Mr. Al-Jubeir stipulated that “until and unless Iran changes its behaviour, and changes its outlook, and changes the principles upon which the Iranian state is based, it will be very difficult to deal with a country like this.”
However, it may, ironically, be the rise of President Donald J. Trump that will provide substance to Pakistani efforts to capitalize on the appointment of General Sharif and Pakistan’s dispatch of troops to bridge the gap between Iran and Saudi Arabia.
Saudi Arabia has wholeheartedly endorsed Mr. Trump because of his tough stance towards Iran and wants to be seen to be responding to the president’s insistence that US allies shoulder more of the burden of their defence. Iran has long called for talks with Saudi Arabia.
Recent overtures by Kuwait to mediate between the two regional powers have raised hopes that an arrangement may be possible despite the kingdom’s tough stance. Kuwaiti foreign minister Sabah Khalid Al Sabah travelled to Tehran in January to discuss ways of initiating a dialogue between Iran and the Gulf Cooperation Council (GCC) members, Saudi Arabia, Qatar, Bahrain, Kuwait, Oman and the United Arab Emirates.
Iranian president Hassan Rohani responded weeks later with a visit to Kuwait and Oman. Oman has long had close relations with Iran, mediated in various disputes involving the Islamic republic, and facilitated US-Iranian negotiations that resulted two years ago in the nuclear agreement with Iran and the lifting of international sanctions. Mr. Rohani also earlier this month sent a letter to Kuwaiti Emir Sabah al-Ahmad Al Sabah regarding efforts to tone down animosity with Saudi Arabia.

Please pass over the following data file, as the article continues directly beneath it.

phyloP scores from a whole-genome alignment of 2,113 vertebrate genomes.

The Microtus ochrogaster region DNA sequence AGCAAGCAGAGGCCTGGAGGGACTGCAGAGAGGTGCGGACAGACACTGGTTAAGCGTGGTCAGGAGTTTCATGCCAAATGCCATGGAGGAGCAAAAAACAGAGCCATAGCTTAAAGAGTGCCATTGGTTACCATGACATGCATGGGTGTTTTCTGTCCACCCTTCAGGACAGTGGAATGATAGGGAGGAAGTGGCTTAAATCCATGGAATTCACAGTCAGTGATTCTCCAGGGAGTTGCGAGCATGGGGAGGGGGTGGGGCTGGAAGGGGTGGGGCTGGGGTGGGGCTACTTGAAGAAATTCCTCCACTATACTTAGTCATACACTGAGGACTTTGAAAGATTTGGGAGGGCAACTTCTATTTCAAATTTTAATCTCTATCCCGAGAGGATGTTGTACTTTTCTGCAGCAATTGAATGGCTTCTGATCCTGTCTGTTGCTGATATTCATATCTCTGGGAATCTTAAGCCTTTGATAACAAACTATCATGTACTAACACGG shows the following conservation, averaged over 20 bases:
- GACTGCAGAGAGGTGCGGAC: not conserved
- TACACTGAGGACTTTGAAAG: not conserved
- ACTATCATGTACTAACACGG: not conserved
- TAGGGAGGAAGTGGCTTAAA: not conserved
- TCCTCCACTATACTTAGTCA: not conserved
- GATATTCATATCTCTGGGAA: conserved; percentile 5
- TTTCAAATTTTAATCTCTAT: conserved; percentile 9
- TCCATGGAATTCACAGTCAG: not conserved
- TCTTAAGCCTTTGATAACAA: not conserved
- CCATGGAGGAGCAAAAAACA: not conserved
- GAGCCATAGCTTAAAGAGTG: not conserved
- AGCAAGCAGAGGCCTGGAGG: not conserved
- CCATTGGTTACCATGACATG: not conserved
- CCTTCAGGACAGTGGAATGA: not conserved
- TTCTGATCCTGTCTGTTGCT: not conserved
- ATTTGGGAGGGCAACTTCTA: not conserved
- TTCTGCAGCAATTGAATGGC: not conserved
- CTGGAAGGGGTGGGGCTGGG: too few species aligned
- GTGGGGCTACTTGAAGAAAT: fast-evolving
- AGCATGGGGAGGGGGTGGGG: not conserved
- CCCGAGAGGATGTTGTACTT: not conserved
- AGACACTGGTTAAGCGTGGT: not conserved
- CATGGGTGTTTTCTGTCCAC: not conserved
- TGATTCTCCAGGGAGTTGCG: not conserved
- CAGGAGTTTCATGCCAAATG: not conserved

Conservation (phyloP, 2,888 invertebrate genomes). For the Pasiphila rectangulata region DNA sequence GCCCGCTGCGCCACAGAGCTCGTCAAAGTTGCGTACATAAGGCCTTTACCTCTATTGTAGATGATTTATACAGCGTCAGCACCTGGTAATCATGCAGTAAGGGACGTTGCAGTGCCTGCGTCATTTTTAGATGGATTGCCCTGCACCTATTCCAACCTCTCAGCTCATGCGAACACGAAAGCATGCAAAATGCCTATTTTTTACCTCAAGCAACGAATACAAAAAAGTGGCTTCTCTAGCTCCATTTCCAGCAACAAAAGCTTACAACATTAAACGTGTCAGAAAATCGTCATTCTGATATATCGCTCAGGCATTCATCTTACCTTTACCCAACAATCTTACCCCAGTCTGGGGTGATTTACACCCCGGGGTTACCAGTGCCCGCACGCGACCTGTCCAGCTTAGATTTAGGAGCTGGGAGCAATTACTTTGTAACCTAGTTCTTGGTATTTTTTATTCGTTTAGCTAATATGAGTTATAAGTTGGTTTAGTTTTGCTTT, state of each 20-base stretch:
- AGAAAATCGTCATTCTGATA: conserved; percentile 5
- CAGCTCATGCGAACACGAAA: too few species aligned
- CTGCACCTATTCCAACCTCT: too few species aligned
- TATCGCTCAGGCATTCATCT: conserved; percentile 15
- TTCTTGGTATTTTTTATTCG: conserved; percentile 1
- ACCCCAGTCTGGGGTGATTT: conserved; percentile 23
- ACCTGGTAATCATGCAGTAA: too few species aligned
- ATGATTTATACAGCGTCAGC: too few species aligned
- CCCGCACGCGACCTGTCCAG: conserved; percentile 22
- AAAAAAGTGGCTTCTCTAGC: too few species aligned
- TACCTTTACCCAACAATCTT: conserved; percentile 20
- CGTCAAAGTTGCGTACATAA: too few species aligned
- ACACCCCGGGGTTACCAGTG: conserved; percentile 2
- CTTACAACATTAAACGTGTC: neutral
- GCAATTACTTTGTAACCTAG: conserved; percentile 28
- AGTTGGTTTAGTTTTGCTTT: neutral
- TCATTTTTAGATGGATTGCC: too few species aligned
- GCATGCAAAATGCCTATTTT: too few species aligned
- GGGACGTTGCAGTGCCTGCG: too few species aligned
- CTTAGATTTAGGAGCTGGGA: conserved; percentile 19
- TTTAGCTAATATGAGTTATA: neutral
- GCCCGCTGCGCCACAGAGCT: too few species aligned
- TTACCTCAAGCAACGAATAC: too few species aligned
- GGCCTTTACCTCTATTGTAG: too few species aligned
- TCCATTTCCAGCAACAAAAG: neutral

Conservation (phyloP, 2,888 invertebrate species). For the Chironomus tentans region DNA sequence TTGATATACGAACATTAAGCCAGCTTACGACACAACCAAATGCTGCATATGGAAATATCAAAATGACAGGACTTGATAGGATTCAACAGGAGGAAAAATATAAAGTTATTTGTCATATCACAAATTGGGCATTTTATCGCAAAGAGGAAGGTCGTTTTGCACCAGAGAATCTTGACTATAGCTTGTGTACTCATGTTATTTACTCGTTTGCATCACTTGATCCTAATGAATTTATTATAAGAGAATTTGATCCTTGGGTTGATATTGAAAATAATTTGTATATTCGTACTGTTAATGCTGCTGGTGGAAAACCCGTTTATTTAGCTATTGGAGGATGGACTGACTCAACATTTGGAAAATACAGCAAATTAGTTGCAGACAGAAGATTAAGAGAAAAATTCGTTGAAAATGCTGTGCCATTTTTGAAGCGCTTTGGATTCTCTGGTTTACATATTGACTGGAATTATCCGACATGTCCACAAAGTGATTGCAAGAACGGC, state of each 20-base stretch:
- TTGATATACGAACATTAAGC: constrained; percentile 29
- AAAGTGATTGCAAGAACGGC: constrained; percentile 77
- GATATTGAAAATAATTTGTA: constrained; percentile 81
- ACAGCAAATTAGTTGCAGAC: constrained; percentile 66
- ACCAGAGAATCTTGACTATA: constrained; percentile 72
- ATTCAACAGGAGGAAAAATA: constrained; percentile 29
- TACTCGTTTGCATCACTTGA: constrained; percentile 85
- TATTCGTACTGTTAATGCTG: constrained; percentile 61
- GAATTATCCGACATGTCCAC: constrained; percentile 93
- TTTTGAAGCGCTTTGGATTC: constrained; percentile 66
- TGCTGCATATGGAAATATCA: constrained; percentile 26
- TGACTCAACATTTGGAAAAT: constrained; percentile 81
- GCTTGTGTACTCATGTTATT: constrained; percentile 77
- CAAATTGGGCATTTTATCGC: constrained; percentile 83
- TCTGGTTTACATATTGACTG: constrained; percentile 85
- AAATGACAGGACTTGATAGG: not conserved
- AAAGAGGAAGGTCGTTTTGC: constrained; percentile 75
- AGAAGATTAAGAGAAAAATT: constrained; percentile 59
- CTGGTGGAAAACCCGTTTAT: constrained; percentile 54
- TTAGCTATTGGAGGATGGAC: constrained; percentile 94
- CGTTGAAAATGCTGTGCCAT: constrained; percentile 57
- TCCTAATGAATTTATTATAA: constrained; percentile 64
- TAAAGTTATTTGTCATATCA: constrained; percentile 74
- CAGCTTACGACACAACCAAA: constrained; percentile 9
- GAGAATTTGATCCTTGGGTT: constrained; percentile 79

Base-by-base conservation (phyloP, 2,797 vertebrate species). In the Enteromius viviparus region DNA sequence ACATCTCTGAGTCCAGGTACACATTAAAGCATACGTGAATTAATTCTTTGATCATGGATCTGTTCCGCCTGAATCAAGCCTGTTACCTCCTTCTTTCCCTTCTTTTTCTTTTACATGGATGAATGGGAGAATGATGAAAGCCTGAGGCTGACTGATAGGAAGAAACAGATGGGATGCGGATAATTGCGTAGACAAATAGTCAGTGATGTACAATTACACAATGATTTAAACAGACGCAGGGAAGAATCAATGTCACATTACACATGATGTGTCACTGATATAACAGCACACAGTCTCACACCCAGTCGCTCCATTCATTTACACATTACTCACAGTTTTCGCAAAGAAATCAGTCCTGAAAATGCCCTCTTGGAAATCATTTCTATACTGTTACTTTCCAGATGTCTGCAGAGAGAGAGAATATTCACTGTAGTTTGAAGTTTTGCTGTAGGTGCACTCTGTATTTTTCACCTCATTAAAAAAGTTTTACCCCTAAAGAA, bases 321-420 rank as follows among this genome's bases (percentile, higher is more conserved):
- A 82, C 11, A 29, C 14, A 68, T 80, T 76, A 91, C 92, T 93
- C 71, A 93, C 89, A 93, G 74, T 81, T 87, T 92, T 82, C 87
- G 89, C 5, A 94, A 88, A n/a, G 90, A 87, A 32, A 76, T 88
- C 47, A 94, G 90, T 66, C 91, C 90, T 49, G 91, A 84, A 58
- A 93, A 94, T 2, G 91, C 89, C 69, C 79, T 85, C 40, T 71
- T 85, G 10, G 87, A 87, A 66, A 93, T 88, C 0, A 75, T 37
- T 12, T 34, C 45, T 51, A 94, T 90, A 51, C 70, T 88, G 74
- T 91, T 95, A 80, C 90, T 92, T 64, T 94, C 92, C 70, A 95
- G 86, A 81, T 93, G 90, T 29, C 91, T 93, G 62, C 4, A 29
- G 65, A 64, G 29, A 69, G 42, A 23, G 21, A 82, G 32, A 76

Saudi Arabia and Iran recently reached agreement on the participation of Iranian pilgrims in the haj, the Muslim pilgrimage to the holy city of Mecca. The two countries failed to agree last year, preventing Iranian Muslim from fulfilling what is a key religious obligation.
Mr. Al-Jubeir, moreover, made a surprise visit last month to Iraq, widely seen as a gesture towards Iran. Led by a predominantly Shiite Muslim government, Iraq is closely aligned with Iran. Iran supports the government in its fight against the Islamic State (IS) and sponsors powerful Shiite militias that fight alongside Iraqi troops. As a result, relations between Saudi Arabia and Iraq have long been strained.
Writing in Al-Monitor, former Iranian nuclear negotiator Seyed Hossein Mousavian suggested that a 1988 United Nations Security Council resolution could serve as a basis for a Saudi-Iranian arrangement. The resolution which ended the Iran-Iraq war in which Saudi Arabia co-funded the Iraqi effort to roll back the Islamic revolution called for regional collective security arrangements. That may be a tall order with Iran unlikely to back off its support for Syrian President Bashar al-Assad, Lebanon’s Shiite Hezbollah militia, or the Houthis in Yemen.
“For a new era to dawn in Iranian-GCC relations, the two sides have to be able to express their concerns to each other in a constructive way and translate dialogue into tangible diplomatic gains. They can look to Europe for examples on how to resolve historic rivalries and how the Peace of Westphalia or systems such as the Organization for Security and Cooperation in Europe and the European Union came to be,” Mr. Mousavian said.